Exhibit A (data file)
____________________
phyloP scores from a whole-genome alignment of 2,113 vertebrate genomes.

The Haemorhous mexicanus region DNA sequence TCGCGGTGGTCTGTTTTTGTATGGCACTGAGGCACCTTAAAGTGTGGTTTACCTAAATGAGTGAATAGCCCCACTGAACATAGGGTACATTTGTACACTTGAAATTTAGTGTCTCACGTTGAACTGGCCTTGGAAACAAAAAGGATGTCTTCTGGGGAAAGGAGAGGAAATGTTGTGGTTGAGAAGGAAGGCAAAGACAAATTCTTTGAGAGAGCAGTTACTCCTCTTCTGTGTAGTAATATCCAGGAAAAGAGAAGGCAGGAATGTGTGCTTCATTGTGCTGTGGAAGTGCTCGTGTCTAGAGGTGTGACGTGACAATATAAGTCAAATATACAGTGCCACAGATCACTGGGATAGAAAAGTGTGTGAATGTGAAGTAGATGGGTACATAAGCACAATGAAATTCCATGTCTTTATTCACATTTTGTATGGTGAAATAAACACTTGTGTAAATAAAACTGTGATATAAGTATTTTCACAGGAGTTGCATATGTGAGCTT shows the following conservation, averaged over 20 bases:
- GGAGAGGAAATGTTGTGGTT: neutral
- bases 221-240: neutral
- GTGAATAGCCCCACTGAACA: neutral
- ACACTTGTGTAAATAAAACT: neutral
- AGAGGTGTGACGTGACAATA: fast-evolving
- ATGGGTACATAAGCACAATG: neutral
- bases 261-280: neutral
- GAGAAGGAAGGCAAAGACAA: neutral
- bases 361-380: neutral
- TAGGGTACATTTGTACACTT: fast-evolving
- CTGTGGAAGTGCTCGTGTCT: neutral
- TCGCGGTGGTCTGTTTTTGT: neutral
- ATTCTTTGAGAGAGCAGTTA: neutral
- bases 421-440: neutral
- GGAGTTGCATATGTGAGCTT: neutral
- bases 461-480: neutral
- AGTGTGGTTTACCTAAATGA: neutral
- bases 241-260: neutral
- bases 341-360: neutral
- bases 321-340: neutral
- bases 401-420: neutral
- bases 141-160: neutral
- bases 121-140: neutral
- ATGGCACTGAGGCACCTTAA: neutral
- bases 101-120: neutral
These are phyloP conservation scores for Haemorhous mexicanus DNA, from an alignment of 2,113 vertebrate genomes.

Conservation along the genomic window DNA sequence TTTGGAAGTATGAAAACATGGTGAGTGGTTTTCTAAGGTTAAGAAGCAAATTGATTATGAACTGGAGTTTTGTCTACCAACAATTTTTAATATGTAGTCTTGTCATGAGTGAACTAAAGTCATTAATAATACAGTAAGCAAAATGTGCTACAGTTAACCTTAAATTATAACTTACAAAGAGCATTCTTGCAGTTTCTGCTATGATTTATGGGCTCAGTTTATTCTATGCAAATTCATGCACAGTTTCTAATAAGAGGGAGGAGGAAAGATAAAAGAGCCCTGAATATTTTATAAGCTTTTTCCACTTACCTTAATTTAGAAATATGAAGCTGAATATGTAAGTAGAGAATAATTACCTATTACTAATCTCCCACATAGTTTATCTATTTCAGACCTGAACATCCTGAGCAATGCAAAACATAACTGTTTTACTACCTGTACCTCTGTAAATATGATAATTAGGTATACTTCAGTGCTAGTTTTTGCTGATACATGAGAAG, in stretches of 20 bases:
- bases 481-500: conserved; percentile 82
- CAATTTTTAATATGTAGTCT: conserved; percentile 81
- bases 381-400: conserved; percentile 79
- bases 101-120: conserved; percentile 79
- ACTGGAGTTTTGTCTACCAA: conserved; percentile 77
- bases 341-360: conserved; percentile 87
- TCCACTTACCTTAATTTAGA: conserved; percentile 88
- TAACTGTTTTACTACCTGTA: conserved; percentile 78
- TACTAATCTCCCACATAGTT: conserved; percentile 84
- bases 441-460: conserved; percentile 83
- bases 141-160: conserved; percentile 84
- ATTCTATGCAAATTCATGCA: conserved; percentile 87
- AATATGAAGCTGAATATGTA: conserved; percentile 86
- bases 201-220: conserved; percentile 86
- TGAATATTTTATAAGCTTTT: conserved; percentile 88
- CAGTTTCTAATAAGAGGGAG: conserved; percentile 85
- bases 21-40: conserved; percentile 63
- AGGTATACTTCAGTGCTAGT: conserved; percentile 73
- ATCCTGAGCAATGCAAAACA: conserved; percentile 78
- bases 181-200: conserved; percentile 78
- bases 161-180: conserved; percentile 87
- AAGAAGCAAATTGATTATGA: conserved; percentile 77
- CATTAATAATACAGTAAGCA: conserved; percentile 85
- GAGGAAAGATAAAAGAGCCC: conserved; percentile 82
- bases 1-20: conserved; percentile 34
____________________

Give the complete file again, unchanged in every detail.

phyloP scores from a whole-genome alignment of 2,113 vertebrate genomes.

The Haemorhous mexicanus region DNA sequence TCGCGGTGGTCTGTTTTTGTATGGCACTGAGGCACCTTAAAGTGTGGTTTACCTAAATGAGTGAATAGCCCCACTGAACATAGGGTACATTTGTACACTTGAAATTTAGTGTCTCACGTTGAACTGGCCTTGGAAACAAAAAGGATGTCTTCTGGGGAAAGGAGAGGAAATGTTGTGGTTGAGAAGGAAGGCAAAGACAAATTCTTTGAGAGAGCAGTTACTCCTCTTCTGTGTAGTAATATCCAGGAAAAGAGAAGGCAGGAATGTGTGCTTCATTGTGCTGTGGAAGTGCTCGTGTCTAGAGGTGTGACGTGACAATATAAGTCAAATATACAGTGCCACAGATCACTGGGATAGAAAAGTGTGTGAATGTGAAGTAGATGGGTACATAAGCACAATGAAATTCCATGTCTTTATTCACATTTTGTATGGTGAAATAAACACTTGTGTAAATAAAACTGTGATATAAGTATTTTCACAGGAGTTGCATATGTGAGCTT shows the following conservation, averaged over 20 bases:
- GGAGAGGAAATGTTGTGGTT: neutral
- bases 221-240: neutral
- GTGAATAGCCCCACTGAACA: neutral
- ACACTTGTGTAAATAAAACT: neutral
- AGAGGTGTGACGTGACAATA: fast-evolving
- ATGGGTACATAAGCACAATG: neutral
- bases 261-280: neutral
- GAGAAGGAAGGCAAAGACAA: neutral
- bases 361-380: neutral
- TAGGGTACATTTGTACACTT: fast-evolving
- CTGTGGAAGTGCTCGTGTCT: neutral
- TCGCGGTGGTCTGTTTTTGT: neutral
- ATTCTTTGAGAGAGCAGTTA: neutral
- bases 421-440: neutral
- GGAGTTGCATATGTGAGCTT: neutral
- bases 461-480: neutral
- AGTGTGGTTTACCTAAATGA: neutral
- bases 241-260: neutral
- bases 341-360: neutral
- bases 321-340: neutral
- bases 401-420: neutral
- bases 141-160: neutral
- bases 121-140: neutral
- ATGGCACTGAGGCACCTTAA: neutral
- bases 101-120: neutral
These are phyloP conservation scores for Haemorhous mexicanus DNA, from an alignment of 2,113 vertebrate genomes.

Conservation along the genomic window DNA sequence TTTGGAAGTATGAAAACATGGTGAGTGGTTTTCTAAGGTTAAGAAGCAAATTGATTATGAACTGGAGTTTTGTCTACCAACAATTTTTAATATGTAGTCTTGTCATGAGTGAACTAAAGTCATTAATAATACAGTAAGCAAAATGTGCTACAGTTAACCTTAAATTATAACTTACAAAGAGCATTCTTGCAGTTTCTGCTATGATTTATGGGCTCAGTTTATTCTATGCAAATTCATGCACAGTTTCTAATAAGAGGGAGGAGGAAAGATAAAAGAGCCCTGAATATTTTATAAGCTTTTTCCACTTACCTTAATTTAGAAATATGAAGCTGAATATGTAAGTAGAGAATAATTACCTATTACTAATCTCCCACATAGTTTATCTATTTCAGACCTGAACATCCTGAGCAATGCAAAACATAACTGTTTTACTACCTGTACCTCTGTAAATATGATAATTAGGTATACTTCAGTGCTAGTTTTTGCTGATACATGAGAAG, in stretches of 20 bases:
- bases 481-500: conserved; percentile 82
- CAATTTTTAATATGTAGTCT: conserved; percentile 81
- bases 381-400: conserved; percentile 79
- bases 101-120: conserved; percentile 79
- ACTGGAGTTTTGTCTACCAA: conserved; percentile 77
- bases 341-360: conserved; percentile 87
- TCCACTTACCTTAATTTAGA: conserved; percentile 88
- TAACTGTTTTACTACCTGTA: conserved; percentile 78
- TACTAATCTCCCACATAGTT: conserved; percentile 84
- bases 441-460: conserved; percentile 83
- bases 141-160: conserved; percentile 84
- ATTCTATGCAAATTCATGCA: conserved; percentile 87
- AATATGAAGCTGAATATGTA: conserved; percentile 86
- bases 201-220: conserved; percentile 86
- TGAATATTTTATAAGCTTTT: conserved; percentile 88
- CAGTTTCTAATAAGAGGGAG: conserved; percentile 85
- bases 21-40: conserved; percentile 63
- AGGTATACTTCAGTGCTAGT: conserved; percentile 73
- ATCCTGAGCAATGCAAAACA: conserved; percentile 78
- bases 181-200: conserved; percentile 78
- bases 161-180: conserved; percentile 87
- AAGAAGCAAATTGATTATGA: conserved; percentile 77
- CATTAATAATACAGTAAGCA: conserved; percentile 85
- GAGGAAAGATAAAAGAGCCC: conserved; percentile 82
- bases 1-20: conserved; percentile 34